Amerikan Rambler: Podcast 31: Gary Olsen

From Nov. 2016: “Gary and Colin talk about everything from Scorsese to Hitchcock, to D. W. Griffith and Spielberg (and how ‘Jaws’ may have both saved and ruined Hollywood).”

Gary Olsen lives in Virginia, but he grew up in the Boston area, where he studied film at Emerson College. After thirty years in the Justice Department, Gary now spends his retirement days lecturing on movies.

via Podcast 31: Gary Olsen — Amerikan Rambler: Everybody Has a Story

Recommended reading / viewing / listening

This week: Trump and Putin / Da Vinci’s genius / Sexism and Clinton’s culpability / Tracing your Texas ancestry / A trans woman’s journey as Beyonce

This week: Trump and Putin / Da Vinci’s genius / Sexism and Clinton’s culpability / Tracing your Texas ancestry / A trans woman’s journey as Beyonce

Most of these great items come from my social media networks. Follow me on Twitter, Instagram, Tumblr, LinkedIn, and Facebook for more fascinating videos, photos, articles, essays, and criticism.

1. Why Putin Keeps Outsmarting Trump
By John McLaughlin | Politico Magazine | Nov. 17
“The Kremlin leader is trained to lie. Trust me, I ran the CIA: Believing anything he says is folly.”
Also, from The Economist: America’s foreign policy: embrace thugs, dictators and strongmen

2. Puerto Rico’s DIY Disaster Relief
By Molly Crabapple | NYT Daily :: The New York Review of Books | Nov. 17
“Two weeks after Hurricane Maria hit, aid remained a bureaucratic quagmire, mismanaged by FEMA, the FBI, the US military, the laughably corrupt local government. The island looked like it was stuck somewhere between the nineteenth century and the apocalypse. But leftists, nationalists, socialists … were stepping up to rebuild their communities.”

3. Trump era sparks new debate about nuclear war authority
By Robert Burns | Associated Press | Nov. 19
“[W]hat would happen if an American president ordered a nuclear strike, for whatever reason, and the four-star general at Strategic Command balked or refused, believing it to be illegal?”

4. Latino vote
By Bill Lambrecht | San Antonio Express-News | Nov. 19
“Latino success in Virginia and across the country in recent elections continued a run of historic victories in 2017 and left leaders confident of their strategy heading into mid-term elections next year.”

5. What Made Leonardo da Vinci a Genius?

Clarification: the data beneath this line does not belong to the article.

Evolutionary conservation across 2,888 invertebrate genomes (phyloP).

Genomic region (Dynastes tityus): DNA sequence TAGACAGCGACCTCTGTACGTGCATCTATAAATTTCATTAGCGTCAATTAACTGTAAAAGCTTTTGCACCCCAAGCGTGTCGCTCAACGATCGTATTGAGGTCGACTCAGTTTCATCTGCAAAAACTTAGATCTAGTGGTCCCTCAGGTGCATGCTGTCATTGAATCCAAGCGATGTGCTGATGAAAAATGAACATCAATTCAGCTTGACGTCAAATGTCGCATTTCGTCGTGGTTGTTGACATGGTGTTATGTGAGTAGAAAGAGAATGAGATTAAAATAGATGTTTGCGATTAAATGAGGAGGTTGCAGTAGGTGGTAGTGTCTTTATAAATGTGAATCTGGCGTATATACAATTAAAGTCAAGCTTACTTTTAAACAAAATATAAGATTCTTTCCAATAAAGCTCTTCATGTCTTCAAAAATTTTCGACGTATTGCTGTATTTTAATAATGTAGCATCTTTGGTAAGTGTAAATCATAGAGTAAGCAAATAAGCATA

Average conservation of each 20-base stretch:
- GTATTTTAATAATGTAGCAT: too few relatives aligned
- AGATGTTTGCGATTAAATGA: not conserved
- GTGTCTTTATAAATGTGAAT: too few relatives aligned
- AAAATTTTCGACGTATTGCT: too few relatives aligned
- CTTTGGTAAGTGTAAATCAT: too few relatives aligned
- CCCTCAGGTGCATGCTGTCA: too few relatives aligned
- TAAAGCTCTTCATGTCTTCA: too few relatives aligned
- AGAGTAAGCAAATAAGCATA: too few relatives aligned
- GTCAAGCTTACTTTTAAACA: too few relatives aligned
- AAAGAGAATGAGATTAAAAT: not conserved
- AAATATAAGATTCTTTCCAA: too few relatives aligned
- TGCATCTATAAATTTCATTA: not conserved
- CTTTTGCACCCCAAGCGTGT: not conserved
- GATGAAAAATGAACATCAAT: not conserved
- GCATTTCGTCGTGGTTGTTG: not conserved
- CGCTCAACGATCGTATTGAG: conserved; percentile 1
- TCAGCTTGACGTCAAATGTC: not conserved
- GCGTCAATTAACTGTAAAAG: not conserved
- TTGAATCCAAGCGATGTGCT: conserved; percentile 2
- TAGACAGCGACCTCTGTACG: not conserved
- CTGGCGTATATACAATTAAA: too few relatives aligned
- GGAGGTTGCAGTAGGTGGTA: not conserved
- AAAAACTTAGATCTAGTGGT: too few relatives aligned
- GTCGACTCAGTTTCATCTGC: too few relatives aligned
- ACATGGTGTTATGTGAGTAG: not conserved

By Simon Worrall | National Geographic | Nov. 4
“Hint: The great Italian artist was interested in everything.”

6. Sexism on America’s Front Lines
By Susan B. Glasser | Politico Magazine | Nov. 6
“Six top national security pros sound off about an adversary closer to home: piggish men.”
Also, from The Atlantic: What Hillary Knew: Hillary Clinton once tweeted that ‘every survivor of sexual assault deserves to be heard, believed, and supported.’ What about Juanita Broaddrick?
Also, from the Guardian: I saw how we failed Bill Clinton’s accusers. We can’t do that again
Also, from the New York Post: Let’s just cancel the Oscars

7. ‘Everybody’s Cousins’: Tracing San Antonio Ancestry To 1718 And Beyond
By Norma Martinez | Texas Public Radio | Nov. 17
“A lot of South Texans can trace their ancestry back to 1718 and beyond. For those who can’t, a nonprofit is making it easier to follow their family tree.”

8. Becoming Beyoncé On Stage Helped One Trans Woman Come Into Her Own
By Danny Nett | Fandoms :: NPR | Nov. 19
“At first, she didn’t even have a strong, personal connection to Beyoncé the way people might expect, she says. That came later.”

9. Get lost in this visualization of interconnected global issues
By Robbie Gonzalez | Wired | Nov. 13
“[T]here’s more to Knowledge Maps than pretty diagrams. In fact, the tool’s utility becomes clear when you explore its less-mesmerizing features: a series of summaries and content feeds curated partly by humans and partly by machines.”

10. The Making of an American Nazi
By Luke O’Brien | The Atlantic | December 2017
“How did Andrew Anglin go from being an antiracist vegan to the alt-right’s most vicious troll and propagandist—and how might he be stopped?”

Amerikan Rambler: Podcast 28: Ira Berlin

From Oct. 2016: “Ira Berlin has been called ‘one of the greatest living historians of slavery in the United States.’ “

Dr. Berlin talks about his first plane ride, activism in the 1960s, and why he chose to exchange a lab coat for the historian’s garb. Also, Ira and Colin share their thoughts about the 2016 election.

via Podcast 28: Ira Berlin — Amerikan Rambler: Everybody Has a Story

Amerikan Rambler: Podcast 27: William C. Davis

From Oct. 2016: “William C. Davis is one of the most prolific and prodigious of American historians.”

Over the past forty years, he has focused on the Civil War era and southern history, writing about everything from Jefferson Davis to the Texas Revolution to — as he shows in his newest book — a New Orleans prostitute who claimed to be a Confederate soldier.

via Podcast 27: William C. Davis — Amerikan Rambler: Everybody Has a Story

Amerikan Rambler: Podcast 25: Daniel Crofts

From Sept. 2016: “He is the author of ‘Reluctant Confederates’ and more recently ‘Lincoln and the Politics of Slavery.’ “

Here, he talks with Colin about growing up in Chicago, studying under C. Vann Woodward at Yale, and his adventures teaching in China, following in the footsteps of his missionary grandfather.

via Podcast 25: Daniel Crofts — Amerikan Rambler: Everybody Has a Story